Primary Care News

Markets authority provisionally clears £1.2 billion EMIS purchase

The Competition and Markets Authority (CMA) has provisionally cleared and found no competition concerns for UnitedHealth’s proposed £1.2 billion purchase of EMIS.

The CMA noted that while the merging businesses do not supply competing services, Optum part of UnitedHealth, and its competitors use the data that EMIS holds and integrate with EMIS’s electronic patient record system to compete in other markets. The statement highlighted this includes the supply of population health management services and medicines optimisation software.

In January 2023, the authority launched a Phase 1 investigation, noting the “identified initial concerns that the merger ran the risk of worse outcomes for the NHS by reducing competition.” The statement added that “concerns have been probed in more detail in a Phase 2 investigation overseen by an independent panel which has now provisionally found the merger does not raise competition concerns.”

The statement added that: “The investigation confirmed that EMIS, as the lead supplier to NHS GPs across the UK, holds a particularly strong market position in the supply of electronic patient record systems but, further evidence-gathering and analysis found the combination of this position with Optum’s activities should not present competition concerns.”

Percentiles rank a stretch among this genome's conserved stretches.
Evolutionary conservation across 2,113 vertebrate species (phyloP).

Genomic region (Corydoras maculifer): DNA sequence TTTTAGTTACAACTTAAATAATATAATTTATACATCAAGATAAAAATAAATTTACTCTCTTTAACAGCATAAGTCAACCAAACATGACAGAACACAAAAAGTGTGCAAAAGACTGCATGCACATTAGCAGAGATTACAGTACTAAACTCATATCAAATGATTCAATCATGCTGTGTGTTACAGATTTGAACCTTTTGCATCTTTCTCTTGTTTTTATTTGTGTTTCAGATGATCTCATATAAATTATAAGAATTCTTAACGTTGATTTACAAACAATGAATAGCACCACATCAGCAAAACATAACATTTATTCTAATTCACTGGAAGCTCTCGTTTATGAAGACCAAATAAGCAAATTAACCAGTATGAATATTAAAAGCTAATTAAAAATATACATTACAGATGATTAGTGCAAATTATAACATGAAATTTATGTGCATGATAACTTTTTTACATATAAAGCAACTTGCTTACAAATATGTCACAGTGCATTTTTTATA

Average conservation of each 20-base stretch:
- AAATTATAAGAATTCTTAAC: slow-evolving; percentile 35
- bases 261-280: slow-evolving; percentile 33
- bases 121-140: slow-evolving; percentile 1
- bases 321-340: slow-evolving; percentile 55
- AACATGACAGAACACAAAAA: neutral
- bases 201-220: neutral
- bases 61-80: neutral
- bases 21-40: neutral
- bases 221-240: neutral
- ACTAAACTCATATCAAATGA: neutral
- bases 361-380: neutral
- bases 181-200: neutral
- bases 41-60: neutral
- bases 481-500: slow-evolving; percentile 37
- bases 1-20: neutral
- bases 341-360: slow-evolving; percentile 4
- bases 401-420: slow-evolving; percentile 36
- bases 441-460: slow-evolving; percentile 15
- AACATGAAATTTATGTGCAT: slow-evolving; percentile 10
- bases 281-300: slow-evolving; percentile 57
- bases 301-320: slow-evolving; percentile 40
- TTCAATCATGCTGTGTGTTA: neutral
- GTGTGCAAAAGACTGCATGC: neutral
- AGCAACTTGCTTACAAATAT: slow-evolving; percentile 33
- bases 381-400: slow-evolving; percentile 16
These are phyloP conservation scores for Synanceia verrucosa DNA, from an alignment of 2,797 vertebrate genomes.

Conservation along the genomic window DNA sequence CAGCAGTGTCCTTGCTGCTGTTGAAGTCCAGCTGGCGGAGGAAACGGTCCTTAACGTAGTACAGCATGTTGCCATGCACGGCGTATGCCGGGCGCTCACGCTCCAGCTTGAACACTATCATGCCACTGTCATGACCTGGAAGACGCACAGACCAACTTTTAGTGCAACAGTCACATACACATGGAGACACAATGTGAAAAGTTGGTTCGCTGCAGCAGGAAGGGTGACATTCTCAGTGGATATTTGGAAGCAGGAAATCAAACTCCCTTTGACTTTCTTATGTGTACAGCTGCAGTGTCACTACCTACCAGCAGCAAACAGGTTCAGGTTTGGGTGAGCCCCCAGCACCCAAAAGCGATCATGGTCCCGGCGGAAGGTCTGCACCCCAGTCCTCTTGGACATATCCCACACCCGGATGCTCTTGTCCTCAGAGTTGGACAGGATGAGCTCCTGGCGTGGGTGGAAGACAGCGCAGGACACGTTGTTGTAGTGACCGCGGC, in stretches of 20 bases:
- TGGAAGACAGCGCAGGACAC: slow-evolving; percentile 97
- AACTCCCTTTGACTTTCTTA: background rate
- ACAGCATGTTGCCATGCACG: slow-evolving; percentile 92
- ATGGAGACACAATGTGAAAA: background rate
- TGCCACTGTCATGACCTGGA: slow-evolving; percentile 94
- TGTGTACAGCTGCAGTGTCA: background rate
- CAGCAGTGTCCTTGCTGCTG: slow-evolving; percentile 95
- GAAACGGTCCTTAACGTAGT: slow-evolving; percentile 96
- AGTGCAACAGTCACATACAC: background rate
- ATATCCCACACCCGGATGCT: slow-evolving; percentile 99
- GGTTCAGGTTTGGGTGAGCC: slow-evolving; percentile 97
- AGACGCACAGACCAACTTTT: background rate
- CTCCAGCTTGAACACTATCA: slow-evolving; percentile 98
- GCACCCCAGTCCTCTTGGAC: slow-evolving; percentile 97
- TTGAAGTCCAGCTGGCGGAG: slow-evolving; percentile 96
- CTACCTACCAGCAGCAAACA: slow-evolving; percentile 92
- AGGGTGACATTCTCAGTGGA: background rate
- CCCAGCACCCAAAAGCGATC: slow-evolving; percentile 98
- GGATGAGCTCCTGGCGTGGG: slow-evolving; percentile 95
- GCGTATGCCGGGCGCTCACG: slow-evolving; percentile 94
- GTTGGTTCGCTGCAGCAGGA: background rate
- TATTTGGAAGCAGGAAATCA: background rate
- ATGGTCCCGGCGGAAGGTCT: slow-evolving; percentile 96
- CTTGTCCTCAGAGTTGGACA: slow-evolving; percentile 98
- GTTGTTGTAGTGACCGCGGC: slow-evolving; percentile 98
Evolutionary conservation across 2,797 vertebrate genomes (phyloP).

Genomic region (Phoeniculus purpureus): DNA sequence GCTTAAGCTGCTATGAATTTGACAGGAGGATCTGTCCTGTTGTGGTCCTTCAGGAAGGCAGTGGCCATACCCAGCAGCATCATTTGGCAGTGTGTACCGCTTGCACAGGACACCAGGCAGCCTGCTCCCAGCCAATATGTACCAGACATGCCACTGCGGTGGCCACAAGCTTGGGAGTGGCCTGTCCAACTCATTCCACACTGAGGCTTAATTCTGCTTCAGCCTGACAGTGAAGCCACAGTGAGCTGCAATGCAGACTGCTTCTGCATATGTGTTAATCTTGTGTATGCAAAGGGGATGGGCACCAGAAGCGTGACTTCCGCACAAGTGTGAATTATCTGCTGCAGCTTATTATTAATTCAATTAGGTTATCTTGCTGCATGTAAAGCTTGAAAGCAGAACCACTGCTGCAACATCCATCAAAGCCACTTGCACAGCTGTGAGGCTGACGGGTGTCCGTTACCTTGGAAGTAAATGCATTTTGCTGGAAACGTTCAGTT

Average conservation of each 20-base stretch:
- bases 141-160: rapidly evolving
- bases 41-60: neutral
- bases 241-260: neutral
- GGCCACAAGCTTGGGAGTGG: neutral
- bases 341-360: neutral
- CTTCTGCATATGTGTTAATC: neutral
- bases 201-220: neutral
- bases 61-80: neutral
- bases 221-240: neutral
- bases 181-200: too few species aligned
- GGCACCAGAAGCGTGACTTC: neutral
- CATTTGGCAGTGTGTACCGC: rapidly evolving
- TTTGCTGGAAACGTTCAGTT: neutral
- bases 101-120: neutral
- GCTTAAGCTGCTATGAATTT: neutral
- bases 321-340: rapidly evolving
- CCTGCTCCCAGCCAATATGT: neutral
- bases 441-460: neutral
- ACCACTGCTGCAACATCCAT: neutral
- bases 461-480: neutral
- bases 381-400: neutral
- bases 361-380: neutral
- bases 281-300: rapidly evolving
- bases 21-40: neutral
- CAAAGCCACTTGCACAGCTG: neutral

One of the areas of concern the authority noted, was for the supply of population health management services: “The independent panel provisionally found that the merged business would not, in practice, be able to use the EMIS business to harm the competitiveness of rivals. This is primarily because the NHS would be able to use its oversight role to prevent the merged business from pursuing this kind of strategy.”

Kirstin Baker, chair of the independent inquiry panel carrying out the investigation, said: “Digital technology and data analytics play an increasingly important role in supporting high quality healthcare in the NHS and so it’s important we investigate this deal thoroughly. We want to ensure the NHS continues to benefit from innovation and efficiencies brought about by technology services competing for its business. After carefully considering a broad range of evidence, we have provisionally found that this deal is not expected to harm competition or adversely affect patients.”

The authority will now consult on its findings and seek any further views before reaching a final decision.

To view the publication, please visit the CMA website here.